The monoclonal antibodies of the invention can also be labeled with a paramagnetic isotope for purposes of in vivo diagnosis, as in magnetic resonance imaging (MRI) or electron spin resonance (ESR). In general, any conventional method for visualizing diagnostic imaging can be utilized. Usually gamma and positron emitting radioisotopes are used for camera imaging and paramagnetic isotopes for MRI.
The monoclonal antibodies of the invention can be used to monitor the course of amelioration of an immune response mediated disorder in an individual. Thus, by measuring the increase or decrease in the number of leukocytes or changes in the concentration of antigen shed into various body fluids, it would be possible to determine whether a particular therapeutic regimen aimed at ameliorating the immune response mediated disorder is effective.
The term “ameliorate” denotes a lessening of the detrimental affect of the immune response mediated disorder in the animal receiving therapy. The term “therapeutically effective” means that the amount of monoclonal antibody used is of sufficient quantity to ameliorate the cause of disease due to the immune response.
The monoclonal antibodies of the invention can also be used for immunotherapy in an animal having an immune response mediated disorder caused by leukocytes which express leukocyte adhesion receptor β-chain with epitopes reactive with the monoclonal antibodies of the invention. When used in this manner, the dosage of monoclonal antibody can vary from about 10 mg/m2 to about 2000 mg/m2.
When used for immunotherapy, the monoclonal antibodies of the invention may be unlabeled or labeled with a therapeutic agent. These agents can be coupled either directly or indirectly to the monoclonal antibodies of the invention. One example of indirect coupling is by use of a spacer moiety. These spacer moieties, in turn, can be either insoluble or soluble (Diener, et al., Science, 231:148, 1986) and can be selected to enable drug release from the monoclonal antibody molecule at the target site. Examples of therapeutic agents which can be coupled to the monoclonal antibodies of the invention for immunotherapy are drugs, radioisotopes, lectins, and toxins.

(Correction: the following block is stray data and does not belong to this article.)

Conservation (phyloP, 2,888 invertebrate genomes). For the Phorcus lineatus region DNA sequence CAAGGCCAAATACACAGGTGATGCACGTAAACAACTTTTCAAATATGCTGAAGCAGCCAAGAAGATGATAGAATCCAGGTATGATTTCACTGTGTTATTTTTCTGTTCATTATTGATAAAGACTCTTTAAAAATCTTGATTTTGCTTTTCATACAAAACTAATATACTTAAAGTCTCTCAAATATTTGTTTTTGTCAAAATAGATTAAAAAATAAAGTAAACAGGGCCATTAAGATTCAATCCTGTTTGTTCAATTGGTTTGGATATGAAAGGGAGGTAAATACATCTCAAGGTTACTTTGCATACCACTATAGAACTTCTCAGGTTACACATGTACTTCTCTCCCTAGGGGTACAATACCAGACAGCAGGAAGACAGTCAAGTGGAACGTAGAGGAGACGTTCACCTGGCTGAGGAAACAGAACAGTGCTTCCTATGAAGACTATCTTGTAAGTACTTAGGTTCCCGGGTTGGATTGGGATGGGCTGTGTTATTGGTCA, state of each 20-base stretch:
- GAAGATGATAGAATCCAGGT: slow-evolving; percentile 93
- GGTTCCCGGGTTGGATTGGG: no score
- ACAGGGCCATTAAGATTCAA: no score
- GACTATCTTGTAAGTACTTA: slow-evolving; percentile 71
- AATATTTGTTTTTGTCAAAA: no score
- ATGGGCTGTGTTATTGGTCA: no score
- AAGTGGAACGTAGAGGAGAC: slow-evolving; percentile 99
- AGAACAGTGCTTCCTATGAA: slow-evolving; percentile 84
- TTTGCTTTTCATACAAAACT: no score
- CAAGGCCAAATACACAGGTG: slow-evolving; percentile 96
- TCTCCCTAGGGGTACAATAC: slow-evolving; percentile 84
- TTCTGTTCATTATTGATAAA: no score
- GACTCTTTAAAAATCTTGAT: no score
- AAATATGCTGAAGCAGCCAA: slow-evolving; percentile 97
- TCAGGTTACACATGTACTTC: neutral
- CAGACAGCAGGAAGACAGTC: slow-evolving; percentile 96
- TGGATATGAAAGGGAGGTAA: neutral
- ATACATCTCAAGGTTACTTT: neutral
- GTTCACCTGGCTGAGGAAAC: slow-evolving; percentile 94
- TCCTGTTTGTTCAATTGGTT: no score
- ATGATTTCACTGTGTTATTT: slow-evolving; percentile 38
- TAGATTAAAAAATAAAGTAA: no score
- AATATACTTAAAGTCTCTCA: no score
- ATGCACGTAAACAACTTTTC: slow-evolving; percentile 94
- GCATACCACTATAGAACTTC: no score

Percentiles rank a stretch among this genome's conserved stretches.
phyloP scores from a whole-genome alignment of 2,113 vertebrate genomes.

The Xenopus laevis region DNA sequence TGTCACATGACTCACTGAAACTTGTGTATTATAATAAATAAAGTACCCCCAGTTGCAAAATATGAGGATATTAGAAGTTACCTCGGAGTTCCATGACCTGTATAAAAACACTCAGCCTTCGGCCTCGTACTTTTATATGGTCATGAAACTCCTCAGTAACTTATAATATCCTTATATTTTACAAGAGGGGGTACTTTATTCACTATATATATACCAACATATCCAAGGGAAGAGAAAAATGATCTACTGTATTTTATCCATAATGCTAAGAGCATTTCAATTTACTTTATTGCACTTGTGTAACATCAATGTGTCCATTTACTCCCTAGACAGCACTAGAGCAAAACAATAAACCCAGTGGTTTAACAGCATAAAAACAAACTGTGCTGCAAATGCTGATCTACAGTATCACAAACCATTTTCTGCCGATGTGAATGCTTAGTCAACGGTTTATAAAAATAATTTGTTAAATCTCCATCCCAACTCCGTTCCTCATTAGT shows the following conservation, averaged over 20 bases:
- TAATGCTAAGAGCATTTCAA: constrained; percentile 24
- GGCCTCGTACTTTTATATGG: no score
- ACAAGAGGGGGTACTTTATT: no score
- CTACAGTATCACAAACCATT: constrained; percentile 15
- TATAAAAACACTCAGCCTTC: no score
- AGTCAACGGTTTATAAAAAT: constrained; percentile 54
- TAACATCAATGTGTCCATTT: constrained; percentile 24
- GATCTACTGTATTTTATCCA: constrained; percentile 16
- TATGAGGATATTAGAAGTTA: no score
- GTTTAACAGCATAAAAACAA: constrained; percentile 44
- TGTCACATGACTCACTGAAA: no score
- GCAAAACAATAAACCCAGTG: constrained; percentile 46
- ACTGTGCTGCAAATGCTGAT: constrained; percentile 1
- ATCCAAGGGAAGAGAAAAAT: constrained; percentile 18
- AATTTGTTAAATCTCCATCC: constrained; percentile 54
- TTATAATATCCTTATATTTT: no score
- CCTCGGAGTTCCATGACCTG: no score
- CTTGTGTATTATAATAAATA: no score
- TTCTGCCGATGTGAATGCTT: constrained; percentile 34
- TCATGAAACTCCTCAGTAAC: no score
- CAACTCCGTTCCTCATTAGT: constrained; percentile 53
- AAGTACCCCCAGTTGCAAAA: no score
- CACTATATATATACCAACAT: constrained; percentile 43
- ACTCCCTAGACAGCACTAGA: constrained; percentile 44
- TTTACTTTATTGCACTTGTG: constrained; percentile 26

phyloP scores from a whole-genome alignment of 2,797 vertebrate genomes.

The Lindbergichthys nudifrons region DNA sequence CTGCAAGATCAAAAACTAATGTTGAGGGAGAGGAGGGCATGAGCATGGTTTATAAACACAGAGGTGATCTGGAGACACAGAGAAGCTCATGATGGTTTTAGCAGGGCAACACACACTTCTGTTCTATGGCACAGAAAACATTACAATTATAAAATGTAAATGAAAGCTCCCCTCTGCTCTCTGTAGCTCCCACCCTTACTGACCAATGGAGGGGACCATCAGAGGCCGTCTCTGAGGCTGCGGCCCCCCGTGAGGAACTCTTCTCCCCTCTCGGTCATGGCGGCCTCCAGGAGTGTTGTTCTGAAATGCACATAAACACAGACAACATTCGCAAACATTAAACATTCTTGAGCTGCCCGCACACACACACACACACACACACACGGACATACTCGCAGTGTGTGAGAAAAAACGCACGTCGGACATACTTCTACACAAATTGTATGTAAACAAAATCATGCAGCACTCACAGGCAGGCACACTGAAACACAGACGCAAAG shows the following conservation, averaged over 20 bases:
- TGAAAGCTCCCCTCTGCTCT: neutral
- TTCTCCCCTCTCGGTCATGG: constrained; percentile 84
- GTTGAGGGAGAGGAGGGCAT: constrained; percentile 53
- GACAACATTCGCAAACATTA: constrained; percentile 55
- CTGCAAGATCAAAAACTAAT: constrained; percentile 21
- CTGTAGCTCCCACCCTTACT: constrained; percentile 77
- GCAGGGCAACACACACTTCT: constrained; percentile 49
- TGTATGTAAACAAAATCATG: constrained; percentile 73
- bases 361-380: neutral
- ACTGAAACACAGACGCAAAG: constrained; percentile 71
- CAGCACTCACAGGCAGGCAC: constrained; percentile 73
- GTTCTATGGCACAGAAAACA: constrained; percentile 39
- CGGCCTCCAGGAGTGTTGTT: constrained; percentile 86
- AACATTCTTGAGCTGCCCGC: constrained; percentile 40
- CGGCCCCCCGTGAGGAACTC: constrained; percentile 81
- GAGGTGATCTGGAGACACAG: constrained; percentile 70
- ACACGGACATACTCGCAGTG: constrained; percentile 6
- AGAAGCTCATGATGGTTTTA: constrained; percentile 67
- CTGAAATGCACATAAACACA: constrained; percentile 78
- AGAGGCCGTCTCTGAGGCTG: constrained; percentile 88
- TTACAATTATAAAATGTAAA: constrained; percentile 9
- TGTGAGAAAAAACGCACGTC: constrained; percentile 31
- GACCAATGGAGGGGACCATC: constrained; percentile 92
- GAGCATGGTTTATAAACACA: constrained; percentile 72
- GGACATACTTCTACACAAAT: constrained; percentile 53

The drugs with which can be conjugated to the monoclonal antibodies of the invention include compounds which are classically referred to as drugs such as for example, mitomycin C, daunorubicin, and vinblastine.
In using radioisotopically conjugated monoclonal antibodies of the invention for immunotherapy certain isotypes may be more preferable than others depending on such factors as leukocyte distribution as well as isotype stability and emission. If desired, the leukocyte distribution can be evaluated by the in vivo diagnostic techniques described above. Depending on the immune response mediated disorder some emitters may be preferable to other. In general, alpha and beta particle-emitting radioisotopes are preferred in immunotherapy. Preferred are short range, high energy alpha emitters such as 212Bi. Examples of radioisotopes which can be bound to the monoclonal antibodies of the invention for therapeutic purposes are 125I, 131I, 90Y, 67Cu, 212Bi, 211At, 212Pb, 47Sc, 109Pd and 188Re.
Lectins are proteins, usually isolated from plant material, which bind to specific sugar moieties. Many lectins are also able to agglutinate cells and stimulate lymphocytes. However, ricin is a toxic lectin which has been used immunotherapeutically. This is accomplished by binding the alpha-peptide chain of ricin, which is responsible for toxicity, to the antibody molecule to enable site specific delivery of the toxic effect.
Toxins are poisonous substances produced by plants, animals, or microorganisms that, in sufficient dose, are often lethal. Diphtheria toxin is a substance produced by Corynebacterium diphtheria which can be used therapeutically. This toxin consists of an alpha and beta subunit which under proper conditions can be separated. The toxic A component can be bound to an antibody and used for site specific delivery to a leukocyte expressing leukocyte adhesion factor β-chain for which the monoclonal antibodies of the invention are specific.